Identification of Post-transcriptional Gene Regulatory Maps by Coupling of Flow Cytometry Technique with High-throughput Sequencing

Unicellular flagellated trypanosomatid parasites are responsible for various life-threatening diseases in humans and major production losses (e.g., meat, milk, and fertility) in animals. These parasites have a complex life cycle, shuttling between mammalian host and fly vector. To respond and adapt to these extremely variable environments, trypanosomatids need to finely tune the expression level of hundreds of genes. In trypanosomatids, surprisingly, functionally often unrelated genes are transcribed simultaneously in polycistronic units. Evidence suggest post-transcriptional events are the main mechanism of gene regulation in trypanosomatids, controlling the transcripts in terms of processing, localization, stability, and translation. Combinatorial, cooperative as well as competive, interactions among RNA regulatory elements (RREs) play a major role in this process by recruiting RNA binding proteins (RBPs) to their target RNAs.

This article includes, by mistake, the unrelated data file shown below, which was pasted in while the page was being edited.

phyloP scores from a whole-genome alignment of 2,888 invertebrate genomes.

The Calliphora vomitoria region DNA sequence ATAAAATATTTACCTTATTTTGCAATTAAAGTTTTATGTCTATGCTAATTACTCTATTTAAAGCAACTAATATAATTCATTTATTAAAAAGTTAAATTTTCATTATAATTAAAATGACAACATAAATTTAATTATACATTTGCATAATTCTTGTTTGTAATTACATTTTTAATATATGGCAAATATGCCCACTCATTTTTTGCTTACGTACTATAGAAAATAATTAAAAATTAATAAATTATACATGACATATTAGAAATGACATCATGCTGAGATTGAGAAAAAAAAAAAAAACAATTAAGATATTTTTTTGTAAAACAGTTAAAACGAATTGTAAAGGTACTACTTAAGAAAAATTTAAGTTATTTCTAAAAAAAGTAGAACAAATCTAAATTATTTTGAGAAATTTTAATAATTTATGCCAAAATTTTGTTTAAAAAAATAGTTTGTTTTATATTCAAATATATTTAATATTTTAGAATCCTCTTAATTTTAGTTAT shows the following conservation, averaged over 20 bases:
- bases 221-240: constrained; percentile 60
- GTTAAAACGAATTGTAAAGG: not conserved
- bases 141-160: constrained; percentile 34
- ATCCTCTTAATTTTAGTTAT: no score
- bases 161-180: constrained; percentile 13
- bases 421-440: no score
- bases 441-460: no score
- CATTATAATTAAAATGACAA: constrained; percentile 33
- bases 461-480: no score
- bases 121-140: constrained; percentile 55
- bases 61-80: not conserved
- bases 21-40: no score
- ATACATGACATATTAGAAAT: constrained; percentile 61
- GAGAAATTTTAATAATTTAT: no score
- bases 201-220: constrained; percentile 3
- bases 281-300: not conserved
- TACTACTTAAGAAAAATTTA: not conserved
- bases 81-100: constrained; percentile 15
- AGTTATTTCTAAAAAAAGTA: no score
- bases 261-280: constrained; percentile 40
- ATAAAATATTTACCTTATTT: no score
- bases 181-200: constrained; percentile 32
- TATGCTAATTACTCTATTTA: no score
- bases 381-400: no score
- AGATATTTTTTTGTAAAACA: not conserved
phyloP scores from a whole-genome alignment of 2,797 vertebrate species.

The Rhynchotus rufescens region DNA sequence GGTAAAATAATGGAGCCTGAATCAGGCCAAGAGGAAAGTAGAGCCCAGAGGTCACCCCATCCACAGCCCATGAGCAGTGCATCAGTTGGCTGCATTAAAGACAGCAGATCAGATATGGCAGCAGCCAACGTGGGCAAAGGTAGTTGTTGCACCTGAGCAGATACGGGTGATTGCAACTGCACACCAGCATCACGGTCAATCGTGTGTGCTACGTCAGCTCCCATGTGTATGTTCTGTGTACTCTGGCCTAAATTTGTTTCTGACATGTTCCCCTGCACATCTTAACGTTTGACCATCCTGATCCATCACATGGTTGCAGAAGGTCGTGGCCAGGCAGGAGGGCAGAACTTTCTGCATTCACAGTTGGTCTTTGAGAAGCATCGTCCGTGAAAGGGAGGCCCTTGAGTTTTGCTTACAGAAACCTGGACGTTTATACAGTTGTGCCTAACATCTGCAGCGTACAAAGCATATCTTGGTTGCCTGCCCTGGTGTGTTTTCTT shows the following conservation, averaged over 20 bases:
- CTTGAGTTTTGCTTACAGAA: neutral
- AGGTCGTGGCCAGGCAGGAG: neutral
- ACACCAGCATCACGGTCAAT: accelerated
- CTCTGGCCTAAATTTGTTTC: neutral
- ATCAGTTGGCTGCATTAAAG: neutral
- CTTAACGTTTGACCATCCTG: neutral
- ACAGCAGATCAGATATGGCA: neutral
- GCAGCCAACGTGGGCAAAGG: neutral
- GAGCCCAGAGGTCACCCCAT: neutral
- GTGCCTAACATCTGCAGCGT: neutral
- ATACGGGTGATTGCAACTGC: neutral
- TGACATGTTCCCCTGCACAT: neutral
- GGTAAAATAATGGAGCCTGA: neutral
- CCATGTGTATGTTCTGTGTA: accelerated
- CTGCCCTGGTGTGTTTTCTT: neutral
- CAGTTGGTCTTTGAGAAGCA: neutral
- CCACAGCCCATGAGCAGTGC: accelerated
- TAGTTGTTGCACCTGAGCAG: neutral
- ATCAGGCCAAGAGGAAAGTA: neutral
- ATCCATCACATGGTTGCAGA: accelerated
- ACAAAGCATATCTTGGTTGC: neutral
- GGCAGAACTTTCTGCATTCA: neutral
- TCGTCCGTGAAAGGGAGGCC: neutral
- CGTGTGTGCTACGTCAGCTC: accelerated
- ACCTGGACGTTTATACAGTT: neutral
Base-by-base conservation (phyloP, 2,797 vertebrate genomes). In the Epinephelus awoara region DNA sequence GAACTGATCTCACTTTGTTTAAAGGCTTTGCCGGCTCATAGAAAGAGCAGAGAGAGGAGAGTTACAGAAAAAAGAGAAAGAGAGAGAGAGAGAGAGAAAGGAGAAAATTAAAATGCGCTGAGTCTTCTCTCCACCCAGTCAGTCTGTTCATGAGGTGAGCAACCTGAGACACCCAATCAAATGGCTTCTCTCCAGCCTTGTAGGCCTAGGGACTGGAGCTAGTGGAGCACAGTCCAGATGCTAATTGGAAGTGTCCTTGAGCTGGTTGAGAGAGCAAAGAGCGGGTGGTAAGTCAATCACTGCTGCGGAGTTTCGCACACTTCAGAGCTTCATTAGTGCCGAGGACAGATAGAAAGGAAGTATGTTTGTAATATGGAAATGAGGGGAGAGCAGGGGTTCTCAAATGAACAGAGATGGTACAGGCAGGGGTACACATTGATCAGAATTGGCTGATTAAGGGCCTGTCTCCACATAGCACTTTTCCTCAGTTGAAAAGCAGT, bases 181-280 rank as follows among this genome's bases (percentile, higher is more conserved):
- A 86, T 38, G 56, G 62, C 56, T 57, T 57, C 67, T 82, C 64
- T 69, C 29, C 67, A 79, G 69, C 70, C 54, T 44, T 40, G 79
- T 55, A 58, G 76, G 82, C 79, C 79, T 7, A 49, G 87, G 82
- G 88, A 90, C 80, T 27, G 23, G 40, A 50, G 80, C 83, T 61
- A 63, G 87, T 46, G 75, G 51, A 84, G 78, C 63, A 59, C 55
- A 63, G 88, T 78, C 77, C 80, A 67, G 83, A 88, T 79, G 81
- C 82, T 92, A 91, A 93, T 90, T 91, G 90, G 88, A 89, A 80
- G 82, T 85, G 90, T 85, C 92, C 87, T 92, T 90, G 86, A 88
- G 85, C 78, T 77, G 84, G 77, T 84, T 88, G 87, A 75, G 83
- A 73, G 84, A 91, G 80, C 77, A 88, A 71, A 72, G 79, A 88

Despite of paramount importance, high resolution mapping of RREs in the transcriptome have proved a challenging task, mainly due to the characteristics of RREs, including their small length (normally less than 10nt), high degeneracy, and high dependence on the residing context for the functionality. Here, taking advantage of the current knowledge on the trypanosomatid gene-expression mechanisms, we developed a functional genomics approach that combines flow cytometry with high-throughput sequencing techniques to simultaneously examine the regulatory role of a large number of short sequences in vivo. To capture the regulatory role of the candidate short sequences in either RNA stability and/or translation, our strategy utilises a dual-color reporter system expressing enhanced GFP (eGFP) that accepts the short sequences in its 3’-UTR region and mCherry protein that acts as the internal control. Doing so, we expect that insertion of a stabilizer or translational-enhancer element increase the ratio of GFP-to-mCherry, while insertion of a destabiliser or translational suppressor decreases this ratio. To decipher the regulatory roles, after the stable transfection of the library, cells were categorized based on their GFP-to-mCherry ratio and then subjected to high-throughput sequencing.